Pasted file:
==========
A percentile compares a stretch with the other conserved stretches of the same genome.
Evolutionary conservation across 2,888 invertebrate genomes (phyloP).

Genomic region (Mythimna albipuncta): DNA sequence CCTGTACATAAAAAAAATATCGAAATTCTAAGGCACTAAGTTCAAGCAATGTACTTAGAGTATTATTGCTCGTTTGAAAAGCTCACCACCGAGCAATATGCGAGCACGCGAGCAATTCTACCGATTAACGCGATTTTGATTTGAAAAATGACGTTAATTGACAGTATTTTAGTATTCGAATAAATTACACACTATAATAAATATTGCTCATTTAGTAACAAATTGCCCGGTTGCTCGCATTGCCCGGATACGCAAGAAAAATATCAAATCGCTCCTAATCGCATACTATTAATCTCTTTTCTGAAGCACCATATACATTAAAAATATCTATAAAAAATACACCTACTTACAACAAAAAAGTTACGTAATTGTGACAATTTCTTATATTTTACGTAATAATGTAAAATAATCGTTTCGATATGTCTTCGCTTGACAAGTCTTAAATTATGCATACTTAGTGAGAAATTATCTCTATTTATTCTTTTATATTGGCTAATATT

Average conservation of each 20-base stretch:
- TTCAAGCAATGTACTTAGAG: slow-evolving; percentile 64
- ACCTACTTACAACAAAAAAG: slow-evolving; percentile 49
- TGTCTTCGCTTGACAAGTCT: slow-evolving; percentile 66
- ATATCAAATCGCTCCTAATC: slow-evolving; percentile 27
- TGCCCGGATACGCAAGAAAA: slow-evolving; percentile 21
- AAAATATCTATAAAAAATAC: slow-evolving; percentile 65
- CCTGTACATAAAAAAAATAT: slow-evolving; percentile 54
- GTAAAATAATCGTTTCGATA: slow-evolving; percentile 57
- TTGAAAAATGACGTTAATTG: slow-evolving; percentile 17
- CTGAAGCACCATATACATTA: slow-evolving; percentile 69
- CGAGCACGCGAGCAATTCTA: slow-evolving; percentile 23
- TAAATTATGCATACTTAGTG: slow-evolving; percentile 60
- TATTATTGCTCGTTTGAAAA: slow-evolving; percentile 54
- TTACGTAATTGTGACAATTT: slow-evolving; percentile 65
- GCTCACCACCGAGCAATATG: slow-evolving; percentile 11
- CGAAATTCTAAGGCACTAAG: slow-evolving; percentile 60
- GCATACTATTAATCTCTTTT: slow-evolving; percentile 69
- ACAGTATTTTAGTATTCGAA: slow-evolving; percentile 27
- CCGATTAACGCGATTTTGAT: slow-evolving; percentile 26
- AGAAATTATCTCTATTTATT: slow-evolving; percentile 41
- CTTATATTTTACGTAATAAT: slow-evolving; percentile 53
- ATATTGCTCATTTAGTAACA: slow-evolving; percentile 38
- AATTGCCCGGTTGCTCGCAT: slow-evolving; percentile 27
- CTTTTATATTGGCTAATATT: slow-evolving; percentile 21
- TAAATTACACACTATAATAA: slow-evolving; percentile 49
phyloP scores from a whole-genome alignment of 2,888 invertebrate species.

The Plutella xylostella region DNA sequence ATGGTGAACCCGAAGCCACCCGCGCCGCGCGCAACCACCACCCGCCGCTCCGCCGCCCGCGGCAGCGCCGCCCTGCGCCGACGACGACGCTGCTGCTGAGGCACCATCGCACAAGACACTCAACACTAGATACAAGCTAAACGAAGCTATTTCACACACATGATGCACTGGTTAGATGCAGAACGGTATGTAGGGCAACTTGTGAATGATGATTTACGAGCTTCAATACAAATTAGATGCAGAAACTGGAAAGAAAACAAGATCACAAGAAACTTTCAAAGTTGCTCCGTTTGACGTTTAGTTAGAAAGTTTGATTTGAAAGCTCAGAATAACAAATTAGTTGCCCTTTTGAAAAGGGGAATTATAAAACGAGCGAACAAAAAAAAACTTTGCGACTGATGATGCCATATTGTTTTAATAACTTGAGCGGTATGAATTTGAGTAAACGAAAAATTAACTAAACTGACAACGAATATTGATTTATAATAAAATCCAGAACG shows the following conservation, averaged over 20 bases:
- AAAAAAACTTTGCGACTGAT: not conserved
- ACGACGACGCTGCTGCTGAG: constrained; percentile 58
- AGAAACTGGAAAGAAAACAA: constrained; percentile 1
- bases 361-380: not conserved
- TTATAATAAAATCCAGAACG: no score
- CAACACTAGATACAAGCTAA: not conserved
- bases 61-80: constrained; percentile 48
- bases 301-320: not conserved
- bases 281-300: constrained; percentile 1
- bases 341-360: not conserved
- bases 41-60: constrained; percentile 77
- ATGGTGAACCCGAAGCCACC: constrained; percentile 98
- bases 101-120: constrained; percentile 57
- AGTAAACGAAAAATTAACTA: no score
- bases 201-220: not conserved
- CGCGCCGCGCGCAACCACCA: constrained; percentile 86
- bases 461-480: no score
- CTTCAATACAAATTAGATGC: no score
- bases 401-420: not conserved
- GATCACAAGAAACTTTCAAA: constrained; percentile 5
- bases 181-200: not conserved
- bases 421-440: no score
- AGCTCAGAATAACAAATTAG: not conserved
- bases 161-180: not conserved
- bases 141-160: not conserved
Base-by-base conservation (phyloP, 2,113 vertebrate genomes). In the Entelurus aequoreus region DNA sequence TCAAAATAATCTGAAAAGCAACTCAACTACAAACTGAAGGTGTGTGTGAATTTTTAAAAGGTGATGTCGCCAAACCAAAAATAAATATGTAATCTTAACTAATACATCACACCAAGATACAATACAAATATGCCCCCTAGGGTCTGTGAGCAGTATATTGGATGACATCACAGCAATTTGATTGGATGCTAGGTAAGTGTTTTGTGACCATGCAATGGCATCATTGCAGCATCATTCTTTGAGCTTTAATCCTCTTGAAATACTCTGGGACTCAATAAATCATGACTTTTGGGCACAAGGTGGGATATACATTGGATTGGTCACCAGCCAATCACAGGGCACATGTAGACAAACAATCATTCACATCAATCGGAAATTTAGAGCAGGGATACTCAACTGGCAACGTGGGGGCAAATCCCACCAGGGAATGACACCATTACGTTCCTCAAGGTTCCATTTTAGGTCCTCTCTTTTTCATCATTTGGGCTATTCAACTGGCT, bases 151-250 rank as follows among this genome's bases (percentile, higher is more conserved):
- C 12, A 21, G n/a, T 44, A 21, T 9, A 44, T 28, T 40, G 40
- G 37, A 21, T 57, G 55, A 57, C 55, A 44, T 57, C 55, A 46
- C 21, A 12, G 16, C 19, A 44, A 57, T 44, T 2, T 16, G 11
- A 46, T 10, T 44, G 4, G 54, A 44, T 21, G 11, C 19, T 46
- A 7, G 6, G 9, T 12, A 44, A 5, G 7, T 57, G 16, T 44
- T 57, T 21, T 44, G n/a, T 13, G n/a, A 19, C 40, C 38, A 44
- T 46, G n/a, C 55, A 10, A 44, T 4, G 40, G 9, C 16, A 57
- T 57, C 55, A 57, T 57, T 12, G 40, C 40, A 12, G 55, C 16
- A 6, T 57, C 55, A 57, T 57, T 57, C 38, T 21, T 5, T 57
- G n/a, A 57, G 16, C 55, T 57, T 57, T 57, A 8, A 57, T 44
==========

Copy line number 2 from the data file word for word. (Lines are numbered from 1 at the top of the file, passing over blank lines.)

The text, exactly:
Evolutionary conservation across 2,888 invertebrate genomes (phyloP).